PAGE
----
Mihai Tataran General Manager & Partner | Microsoft Regional Director, Azure MVP
Before we begin
Last year I wrote a series of articles focused on migrating to the Cloud, with examples on Microsoft Azure: on how to start and lift and shift 101. In this article we are going to discuss how to start your strategy to migrate to the Cloud, based on the experienced we’ve got in the meantime, with enterprise customers, working on Microsoft Azure but also on Office 365 and Microsoft 365 migration projects. You may consider the road to the Cloud as a pipeline of steps, a minimalistic set of them being the ones presented in this diagram:
Click on the image to enlarge
In this article, we are going to focus on the very first step, just before actually moving to the Cloud.
Migrating to the Cloud: Options and scenarios
We usually have two types of customers or two types of migration projects:
- Custom / Bespoke: complex organizations, complex projects;
- Standard: most of the small and medium organizations can be approached in a standardized way.
While nothing is really standard in the IT Services world, we have some common methodologies created for similar projects. One example would be migrating to Office 365. There are differences from customer to the customer: they might currently use Exchange Server on premises (maybe 2010 or maybe 2006), they might use a Zimbra email server, they might have the server on-premises or hosted at a co-location provider, etc. But there are some common steps and a common methodology to migrate that customer to Office 365: email server, documents and much more. The same can be applied to projects involving migration to Microsoft Azure, and in the end, our customers benefit from the “Peace Of Mind” standard services suite that we are offering.
The rest of this article is focused on complex projects or organizations, where we typically don’t only talk about migrating a solution, but a suite of solutions with interdependencies and sometimes the whole IT of that organization.
Watch a video (in Romanian) where Mihai talks about the cloud strategy and how to start approaching the migration into the Cloud, as a follow-up to this article.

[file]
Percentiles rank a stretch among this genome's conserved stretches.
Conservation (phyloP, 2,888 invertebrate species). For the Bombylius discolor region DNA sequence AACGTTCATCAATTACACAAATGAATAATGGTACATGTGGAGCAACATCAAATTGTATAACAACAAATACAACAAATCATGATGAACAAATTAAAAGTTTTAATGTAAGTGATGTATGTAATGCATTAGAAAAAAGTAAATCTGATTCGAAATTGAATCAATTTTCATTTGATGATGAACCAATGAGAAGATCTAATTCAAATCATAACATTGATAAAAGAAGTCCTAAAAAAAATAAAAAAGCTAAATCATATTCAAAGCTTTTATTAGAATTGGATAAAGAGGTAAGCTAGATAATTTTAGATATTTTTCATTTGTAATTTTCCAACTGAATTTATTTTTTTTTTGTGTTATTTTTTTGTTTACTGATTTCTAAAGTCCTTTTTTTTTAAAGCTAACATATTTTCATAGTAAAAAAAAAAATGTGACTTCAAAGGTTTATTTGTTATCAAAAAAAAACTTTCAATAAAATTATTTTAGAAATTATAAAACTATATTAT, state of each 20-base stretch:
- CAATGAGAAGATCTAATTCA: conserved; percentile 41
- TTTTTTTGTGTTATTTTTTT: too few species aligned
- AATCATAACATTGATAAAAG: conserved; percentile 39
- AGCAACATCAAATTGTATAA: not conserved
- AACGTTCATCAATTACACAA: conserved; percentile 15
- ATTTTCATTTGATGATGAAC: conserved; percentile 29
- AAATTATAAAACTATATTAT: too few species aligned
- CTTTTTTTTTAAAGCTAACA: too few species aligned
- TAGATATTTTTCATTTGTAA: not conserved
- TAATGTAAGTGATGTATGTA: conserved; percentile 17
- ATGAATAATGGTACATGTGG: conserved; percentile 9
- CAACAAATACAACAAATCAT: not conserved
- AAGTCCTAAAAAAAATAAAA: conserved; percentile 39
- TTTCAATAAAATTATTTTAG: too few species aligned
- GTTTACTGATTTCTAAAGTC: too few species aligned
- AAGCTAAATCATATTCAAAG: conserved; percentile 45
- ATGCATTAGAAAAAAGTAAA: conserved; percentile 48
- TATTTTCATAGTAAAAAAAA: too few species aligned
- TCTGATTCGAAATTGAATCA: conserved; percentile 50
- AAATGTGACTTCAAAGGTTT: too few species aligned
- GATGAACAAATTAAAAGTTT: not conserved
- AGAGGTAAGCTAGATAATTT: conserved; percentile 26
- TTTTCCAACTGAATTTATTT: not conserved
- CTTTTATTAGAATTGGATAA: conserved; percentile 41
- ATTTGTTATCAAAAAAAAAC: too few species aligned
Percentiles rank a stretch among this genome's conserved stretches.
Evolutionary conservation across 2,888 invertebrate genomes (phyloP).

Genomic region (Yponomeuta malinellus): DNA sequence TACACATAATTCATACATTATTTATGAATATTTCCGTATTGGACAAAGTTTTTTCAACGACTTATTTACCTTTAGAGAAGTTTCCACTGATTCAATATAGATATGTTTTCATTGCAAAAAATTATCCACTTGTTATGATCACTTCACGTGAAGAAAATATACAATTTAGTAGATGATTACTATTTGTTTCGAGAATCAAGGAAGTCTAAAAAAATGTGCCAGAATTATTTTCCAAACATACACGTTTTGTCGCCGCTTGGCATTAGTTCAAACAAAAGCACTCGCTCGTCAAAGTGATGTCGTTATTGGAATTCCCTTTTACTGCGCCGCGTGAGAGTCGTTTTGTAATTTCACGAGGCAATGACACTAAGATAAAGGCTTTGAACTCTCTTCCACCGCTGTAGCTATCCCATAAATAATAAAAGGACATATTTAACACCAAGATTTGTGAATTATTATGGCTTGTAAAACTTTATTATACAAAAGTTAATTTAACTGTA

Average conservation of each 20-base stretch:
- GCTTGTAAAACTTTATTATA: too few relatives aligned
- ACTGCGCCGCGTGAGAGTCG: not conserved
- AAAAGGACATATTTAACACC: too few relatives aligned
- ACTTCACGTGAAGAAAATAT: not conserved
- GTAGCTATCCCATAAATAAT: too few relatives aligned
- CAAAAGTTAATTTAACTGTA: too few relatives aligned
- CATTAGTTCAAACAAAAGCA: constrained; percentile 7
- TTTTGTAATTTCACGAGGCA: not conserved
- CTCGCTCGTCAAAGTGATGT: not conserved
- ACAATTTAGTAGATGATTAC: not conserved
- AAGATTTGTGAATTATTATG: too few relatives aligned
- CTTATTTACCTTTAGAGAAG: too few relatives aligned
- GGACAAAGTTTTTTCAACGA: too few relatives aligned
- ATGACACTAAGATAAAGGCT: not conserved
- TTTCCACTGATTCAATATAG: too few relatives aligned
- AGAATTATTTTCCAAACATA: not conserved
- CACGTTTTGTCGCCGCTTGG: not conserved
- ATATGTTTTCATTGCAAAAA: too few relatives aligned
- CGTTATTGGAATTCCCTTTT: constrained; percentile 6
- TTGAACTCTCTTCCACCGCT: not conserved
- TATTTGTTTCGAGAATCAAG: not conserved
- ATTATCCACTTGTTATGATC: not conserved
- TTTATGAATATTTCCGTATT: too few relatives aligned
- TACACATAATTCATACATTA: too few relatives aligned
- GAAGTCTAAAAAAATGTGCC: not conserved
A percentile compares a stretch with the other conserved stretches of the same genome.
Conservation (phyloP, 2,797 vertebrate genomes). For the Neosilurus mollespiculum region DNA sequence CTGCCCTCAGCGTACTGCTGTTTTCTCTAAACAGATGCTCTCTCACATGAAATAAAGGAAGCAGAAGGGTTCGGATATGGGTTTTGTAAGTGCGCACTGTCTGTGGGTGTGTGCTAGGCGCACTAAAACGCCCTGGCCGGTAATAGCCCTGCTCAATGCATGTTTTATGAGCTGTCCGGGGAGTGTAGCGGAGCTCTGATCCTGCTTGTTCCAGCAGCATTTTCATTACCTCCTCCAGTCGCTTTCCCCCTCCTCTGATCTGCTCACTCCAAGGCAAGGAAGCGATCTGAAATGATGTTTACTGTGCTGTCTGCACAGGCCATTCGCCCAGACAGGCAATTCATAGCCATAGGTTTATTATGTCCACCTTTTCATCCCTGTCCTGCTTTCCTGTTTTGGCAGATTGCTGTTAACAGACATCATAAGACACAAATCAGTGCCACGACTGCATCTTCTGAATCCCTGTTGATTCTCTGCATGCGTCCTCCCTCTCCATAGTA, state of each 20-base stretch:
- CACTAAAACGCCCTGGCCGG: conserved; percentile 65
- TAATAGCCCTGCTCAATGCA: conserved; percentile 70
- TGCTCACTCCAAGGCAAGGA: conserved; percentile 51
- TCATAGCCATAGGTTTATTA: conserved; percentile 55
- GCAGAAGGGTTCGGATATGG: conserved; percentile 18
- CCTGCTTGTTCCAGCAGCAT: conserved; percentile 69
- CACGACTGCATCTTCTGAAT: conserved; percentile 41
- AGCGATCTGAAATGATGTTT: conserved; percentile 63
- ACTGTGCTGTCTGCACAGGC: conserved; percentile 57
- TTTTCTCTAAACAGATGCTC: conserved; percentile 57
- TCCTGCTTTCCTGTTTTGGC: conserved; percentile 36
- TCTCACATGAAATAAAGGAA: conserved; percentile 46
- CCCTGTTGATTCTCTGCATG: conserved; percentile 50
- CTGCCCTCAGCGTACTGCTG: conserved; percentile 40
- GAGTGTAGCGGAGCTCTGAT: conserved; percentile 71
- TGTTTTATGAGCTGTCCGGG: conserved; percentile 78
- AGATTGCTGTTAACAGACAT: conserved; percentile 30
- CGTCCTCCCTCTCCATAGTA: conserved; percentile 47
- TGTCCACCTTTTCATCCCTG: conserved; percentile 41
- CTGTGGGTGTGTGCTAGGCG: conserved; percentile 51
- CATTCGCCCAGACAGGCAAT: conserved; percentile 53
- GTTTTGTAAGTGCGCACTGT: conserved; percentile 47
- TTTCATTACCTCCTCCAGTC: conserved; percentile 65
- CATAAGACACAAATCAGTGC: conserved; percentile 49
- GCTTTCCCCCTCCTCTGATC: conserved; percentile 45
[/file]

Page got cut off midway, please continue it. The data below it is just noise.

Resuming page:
Drivers for Cloud migration
There can be many drivers toward such a move and here is a short list.
There are many scenarios where the customer sees huge cost savings. If you consider one of the key attributes of the Cloud, which is that you pay for what you use, the monthly cost of some complex workloads in IT can be much smaller that on premises. Among such scenarios I would enumerate:
- DevTest: machines for testing, staging, etc. – which don’t need to run 24/7 but a mere few hours per day.
- On/Off operations, e.g.: salary calculation, 3D rendering, etc. – operations which require computational power a few days per month or a few hours per day.
- Disaster Recovery
This is another reason for the Cloud, and here is an article on this very subject.
Access to technology
Technologies like: Big Data, Machine Learning, Artificial Intelligence, etc. – are very expensive or simply cannot be installed and managed on-premises because of the complexity they imply. The Cloud is great also because it gives access to such amazing technologies to everyone, in a pay-per-use cost model.
If you are a greenfield investment or a startup your entire IT infrastructure can be operational in a matter of days. Your email, documents sharing, collaboration tools, your invoicing application, your CRM, your ERP, etc. – all of them can be provisioned easily and fast in the Cloud, without the need to acquire any IT equipment except for employees’ laptops, tablets, and smartphones.
We should not see the Cloud as just another location for some servers. If we only see it like that, we fail to optimize the Cloud usage.
Initial things to consider
It is an IT project, but before starting any actual IT work we should consider a few aspects.
Migrating an organization or a set of solutions to the Cloud is not a simple, risk-free project. It takes time, usually months or years, and it impacts many more departments than IT.